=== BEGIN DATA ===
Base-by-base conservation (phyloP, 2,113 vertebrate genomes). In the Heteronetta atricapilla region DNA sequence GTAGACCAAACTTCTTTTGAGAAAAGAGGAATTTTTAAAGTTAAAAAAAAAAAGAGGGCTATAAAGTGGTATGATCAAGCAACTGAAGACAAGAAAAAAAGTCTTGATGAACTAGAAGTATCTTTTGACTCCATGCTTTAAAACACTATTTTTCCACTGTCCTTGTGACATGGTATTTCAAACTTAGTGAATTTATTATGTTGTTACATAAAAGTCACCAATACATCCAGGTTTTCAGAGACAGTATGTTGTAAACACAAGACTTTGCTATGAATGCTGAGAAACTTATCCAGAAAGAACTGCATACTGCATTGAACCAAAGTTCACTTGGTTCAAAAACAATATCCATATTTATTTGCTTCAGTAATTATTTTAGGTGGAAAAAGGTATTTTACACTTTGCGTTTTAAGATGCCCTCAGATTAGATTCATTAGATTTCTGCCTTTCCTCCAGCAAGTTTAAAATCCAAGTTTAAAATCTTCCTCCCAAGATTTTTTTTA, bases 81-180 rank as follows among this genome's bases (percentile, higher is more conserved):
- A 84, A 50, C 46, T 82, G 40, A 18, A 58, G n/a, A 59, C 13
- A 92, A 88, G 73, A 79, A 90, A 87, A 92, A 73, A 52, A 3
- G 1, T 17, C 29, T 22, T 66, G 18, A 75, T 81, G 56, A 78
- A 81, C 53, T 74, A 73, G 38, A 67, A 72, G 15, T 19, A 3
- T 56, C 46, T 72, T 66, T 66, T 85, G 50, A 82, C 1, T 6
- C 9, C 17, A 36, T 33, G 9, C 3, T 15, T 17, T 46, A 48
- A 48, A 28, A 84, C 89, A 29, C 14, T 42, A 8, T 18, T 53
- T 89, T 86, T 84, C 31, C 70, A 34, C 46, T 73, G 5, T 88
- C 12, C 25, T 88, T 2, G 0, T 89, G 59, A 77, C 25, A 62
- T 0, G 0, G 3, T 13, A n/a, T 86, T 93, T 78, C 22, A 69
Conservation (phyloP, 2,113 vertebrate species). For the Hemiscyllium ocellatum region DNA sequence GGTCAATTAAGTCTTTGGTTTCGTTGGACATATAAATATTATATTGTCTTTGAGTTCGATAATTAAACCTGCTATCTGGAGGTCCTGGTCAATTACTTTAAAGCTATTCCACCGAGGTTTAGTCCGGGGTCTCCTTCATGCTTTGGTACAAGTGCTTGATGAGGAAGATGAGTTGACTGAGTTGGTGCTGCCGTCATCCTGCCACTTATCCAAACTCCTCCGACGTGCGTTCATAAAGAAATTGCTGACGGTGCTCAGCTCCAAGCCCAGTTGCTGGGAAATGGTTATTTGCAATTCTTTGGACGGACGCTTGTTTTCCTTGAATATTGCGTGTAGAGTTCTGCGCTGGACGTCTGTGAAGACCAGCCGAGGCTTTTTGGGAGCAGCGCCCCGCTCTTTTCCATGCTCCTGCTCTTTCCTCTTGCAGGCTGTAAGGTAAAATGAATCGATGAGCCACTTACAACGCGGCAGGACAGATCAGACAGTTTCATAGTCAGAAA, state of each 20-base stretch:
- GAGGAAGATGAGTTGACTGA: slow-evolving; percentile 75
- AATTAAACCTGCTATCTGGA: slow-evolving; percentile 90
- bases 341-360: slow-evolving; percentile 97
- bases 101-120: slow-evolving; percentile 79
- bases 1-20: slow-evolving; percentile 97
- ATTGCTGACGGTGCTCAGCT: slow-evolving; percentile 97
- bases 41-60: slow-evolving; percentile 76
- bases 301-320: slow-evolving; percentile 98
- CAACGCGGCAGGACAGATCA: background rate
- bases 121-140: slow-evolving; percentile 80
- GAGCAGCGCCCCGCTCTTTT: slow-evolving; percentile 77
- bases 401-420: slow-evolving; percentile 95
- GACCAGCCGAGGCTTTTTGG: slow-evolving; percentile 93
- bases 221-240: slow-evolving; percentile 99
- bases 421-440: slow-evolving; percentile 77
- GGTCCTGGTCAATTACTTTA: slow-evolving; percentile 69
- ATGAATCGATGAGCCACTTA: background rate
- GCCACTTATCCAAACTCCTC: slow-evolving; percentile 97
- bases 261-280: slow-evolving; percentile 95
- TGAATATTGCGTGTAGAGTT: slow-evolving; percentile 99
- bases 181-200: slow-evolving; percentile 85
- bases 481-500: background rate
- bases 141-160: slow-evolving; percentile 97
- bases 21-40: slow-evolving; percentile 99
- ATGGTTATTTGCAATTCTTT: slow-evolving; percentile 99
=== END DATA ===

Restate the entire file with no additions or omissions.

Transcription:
Base-by-base conservation (phyloP, 2,113 vertebrate genomes). In the Heteronetta atricapilla region DNA sequence GTAGACCAAACTTCTTTTGAGAAAAGAGGAATTTTTAAAGTTAAAAAAAAAAAGAGGGCTATAAAGTGGTATGATCAAGCAACTGAAGACAAGAAAAAAAGTCTTGATGAACTAGAAGTATCTTTTGACTCCATGCTTTAAAACACTATTTTTCCACTGTCCTTGTGACATGGTATTTCAAACTTAGTGAATTTATTATGTTGTTACATAAAAGTCACCAATACATCCAGGTTTTCAGAGACAGTATGTTGTAAACACAAGACTTTGCTATGAATGCTGAGAAACTTATCCAGAAAGAACTGCATACTGCATTGAACCAAAGTTCACTTGGTTCAAAAACAATATCCATATTTATTTGCTTCAGTAATTATTTTAGGTGGAAAAAGGTATTTTACACTTTGCGTTTTAAGATGCCCTCAGATTAGATTCATTAGATTTCTGCCTTTCCTCCAGCAAGTTTAAAATCCAAGTTTAAAATCTTCCTCCCAAGATTTTTTTTA, bases 81-180 rank as follows among this genome's bases (percentile, higher is more conserved):
- A 84, A 50, C 46, T 82, G 40, A 18, A 58, G n/a, A 59, C 13
- A 92, A 88, G 73, A 79, A 90, A 87, A 92, A 73, A 52, A 3
- G 1, T 17, C 29, T 22, T 66, G 18, A 75, T 81, G 56, A 78
- A 81, C 53, T 74, A 73, G 38, A 67, A 72, G 15, T 19, A 3
- T 56, C 46, T 72, T 66, T 66, T 85, G 50, A 82, C 1, T 6
- C 9, C 17, A 36, T 33, G 9, C 3, T 15, T 17, T 46, A 48
- A 48, A 28, A 84, C 89, A 29, C 14, T 42, A 8, T 18, T 53
- T 89, T 86, T 84, C 31, C 70, A 34, C 46, T 73, G 5, T 88
- C 12, C 25, T 88, T 2, G 0, T 89, G 59, A 77, C 25, A 62
- T 0, G 0, G 3, T 13, A n/a, T 86, T 93, T 78, C 22, A 69
Conservation (phyloP, 2,113 vertebrate species). For the Hemiscyllium ocellatum region DNA sequence GGTCAATTAAGTCTTTGGTTTCGTTGGACATATAAATATTATATTGTCTTTGAGTTCGATAATTAAACCTGCTATCTGGAGGTCCTGGTCAATTACTTTAAAGCTATTCCACCGAGGTTTAGTCCGGGGTCTCCTTCATGCTTTGGTACAAGTGCTTGATGAGGAAGATGAGTTGACTGAGTTGGTGCTGCCGTCATCCTGCCACTTATCCAAACTCCTCCGACGTGCGTTCATAAAGAAATTGCTGACGGTGCTCAGCTCCAAGCCCAGTTGCTGGGAAATGGTTATTTGCAATTCTTTGGACGGACGCTTGTTTTCCTTGAATATTGCGTGTAGAGTTCTGCGCTGGACGTCTGTGAAGACCAGCCGAGGCTTTTTGGGAGCAGCGCCCCGCTCTTTTCCATGCTCCTGCTCTTTCCTCTTGCAGGCTGTAAGGTAAAATGAATCGATGAGCCACTTACAACGCGGCAGGACAGATCAGACAGTTTCATAGTCAGAAA, state of each 20-base stretch:
- GAGGAAGATGAGTTGACTGA: slow-evolving; percentile 75
- AATTAAACCTGCTATCTGGA: slow-evolving; percentile 90
- bases 341-360: slow-evolving; percentile 97
- bases 101-120: slow-evolving; percentile 79
- bases 1-20: slow-evolving; percentile 97
- ATTGCTGACGGTGCTCAGCT: slow-evolving; percentile 97
- bases 41-60: slow-evolving; percentile 76
- bases 301-320: slow-evolving; percentile 98
- CAACGCGGCAGGACAGATCA: background rate
- bases 121-140: slow-evolving; percentile 80
- GAGCAGCGCCCCGCTCTTTT: slow-evolving; percentile 77
- bases 401-420: slow-evolving; percentile 95
- GACCAGCCGAGGCTTTTTGG: slow-evolving; percentile 93
- bases 221-240: slow-evolving; percentile 99
- bases 421-440: slow-evolving; percentile 77
- GGTCCTGGTCAATTACTTTA: slow-evolving; percentile 69
- ATGAATCGATGAGCCACTTA: background rate
- GCCACTTATCCAAACTCCTC: slow-evolving; percentile 97
- bases 261-280: slow-evolving; percentile 95
- TGAATATTGCGTGTAGAGTT: slow-evolving; percentile 99
- bases 181-200: slow-evolving; percentile 85
- bases 481-500: background rate
- bases 141-160: slow-evolving; percentile 97
- bases 21-40: slow-evolving; percentile 99
- ATGGTTATTTGCAATTCTTT: slow-evolving; percentile 99